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Supreme Court’s Hearing on NAB Law Amendments

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The Supreme Court of Pakistan, led by Chief Justice Qazi Faez Isa, is set to convene on October 31 to address the federal government’s intra-court appeal regarding the majority judgment that declared amendments to the National Accountability Ordinance (NAO) unconstitutional. The bench includes Justices Aminuddin Khan, Jamal Khan Mandokhail, Athar Minallah, and Syed Hasan Azhar Rizvi.

The appeal, filed under the Supreme Court (Practice and Procedure) Act, 2023, challenges the striking down of changes to the NAO introduced through the National Accountability (Second Amendment) Act, 2022. This marks the first appeal filed under Section 5 of the Act, and the Supreme Court has issued notices to the relevant lawyers involved in the case.

A three-member committee consisting of Chief Justice Isa, Justice Sardar Tariq Masood, and Justice Ijazul Ahsan approved the hearing of this intra-court appeal. Under the Supreme Court (Practice and Procedure) Act, appeals must be scheduled for a hearing within 14 days.

The federal government contested the Supreme Court’s decision to nullify the NAB law amendments on October 17. Previously, a three-member Supreme Court bench, headed by former Chief Justice Umar Ata Bandial and including Justices Ahsan and Syed Mansoor Ali Shah, conducted a lengthy one-and-a-half-year hearing on the NAB law amendments.

In June 2022, PTI Chairman Imran Khan challenged the amendments in the Supreme Court, expressing concerns that these changes might allow public officeholders to evade accountability for white-collar crimes. He filed a constitutional petition under Article 184(3) of the Constitution.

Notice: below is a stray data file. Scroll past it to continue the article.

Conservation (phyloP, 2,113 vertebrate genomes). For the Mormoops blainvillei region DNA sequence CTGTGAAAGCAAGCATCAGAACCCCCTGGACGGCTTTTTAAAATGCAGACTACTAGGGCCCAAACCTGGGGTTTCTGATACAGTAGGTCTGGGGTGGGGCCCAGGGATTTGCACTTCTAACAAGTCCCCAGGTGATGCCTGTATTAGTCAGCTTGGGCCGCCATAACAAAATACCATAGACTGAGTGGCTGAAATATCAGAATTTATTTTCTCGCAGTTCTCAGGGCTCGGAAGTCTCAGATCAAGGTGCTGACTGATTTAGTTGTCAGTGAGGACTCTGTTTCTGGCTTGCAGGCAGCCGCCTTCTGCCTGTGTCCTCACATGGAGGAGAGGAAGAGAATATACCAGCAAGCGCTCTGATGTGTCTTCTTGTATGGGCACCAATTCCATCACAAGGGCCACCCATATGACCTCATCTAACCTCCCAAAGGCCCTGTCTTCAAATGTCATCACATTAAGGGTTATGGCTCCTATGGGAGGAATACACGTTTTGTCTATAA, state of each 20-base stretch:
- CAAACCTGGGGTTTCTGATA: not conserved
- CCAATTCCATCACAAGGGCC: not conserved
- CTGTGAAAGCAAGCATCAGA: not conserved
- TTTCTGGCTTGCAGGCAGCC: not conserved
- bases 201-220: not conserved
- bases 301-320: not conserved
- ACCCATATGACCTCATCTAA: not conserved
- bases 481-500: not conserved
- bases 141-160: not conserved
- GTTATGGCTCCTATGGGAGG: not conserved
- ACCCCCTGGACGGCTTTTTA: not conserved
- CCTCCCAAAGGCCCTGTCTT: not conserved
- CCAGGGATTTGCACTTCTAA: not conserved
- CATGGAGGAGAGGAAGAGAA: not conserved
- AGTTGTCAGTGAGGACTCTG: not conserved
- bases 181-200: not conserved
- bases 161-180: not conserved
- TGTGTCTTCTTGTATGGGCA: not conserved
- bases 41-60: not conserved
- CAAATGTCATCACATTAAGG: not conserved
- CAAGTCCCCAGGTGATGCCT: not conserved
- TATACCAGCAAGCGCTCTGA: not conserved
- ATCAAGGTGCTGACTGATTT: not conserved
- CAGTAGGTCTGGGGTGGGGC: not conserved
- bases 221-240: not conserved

On September 15, in a 2-1 verdict, the Supreme Court ordered the reinstatement of corruption cases against public office holders that had been closed following the amendments to the country’s accountability law. The majority verdict, issued by then-Chief Justice Bandial and Justice Ahsan, declared the PTI chief’s petition maintainable, while Justice Mansoor disagreed.

In addition to declaring the amendments null and void, the Supreme Court mandated the reopening of all corruption cases worth less than Rs500 million that were previously closed against political leaders and public office holders.

Separately, the three-member committee led by the Chief Justice, under the Supreme Court (Practice and Procedure) Act, approved a seven-point policy outlining which cases would be given priority. This prioritization includes cases that require a speedy decision due to legal obligations, tax and election dispute cases, pre-arrest and post-arrest bail cases, and criminal cases with sentences of up to 10 years.

The Supreme Court is actively working to reduce the number of pending cases and has managed to dispose of 2,440 cases in just 20 working days in October. During this period, the court registered 1,305 new cases.

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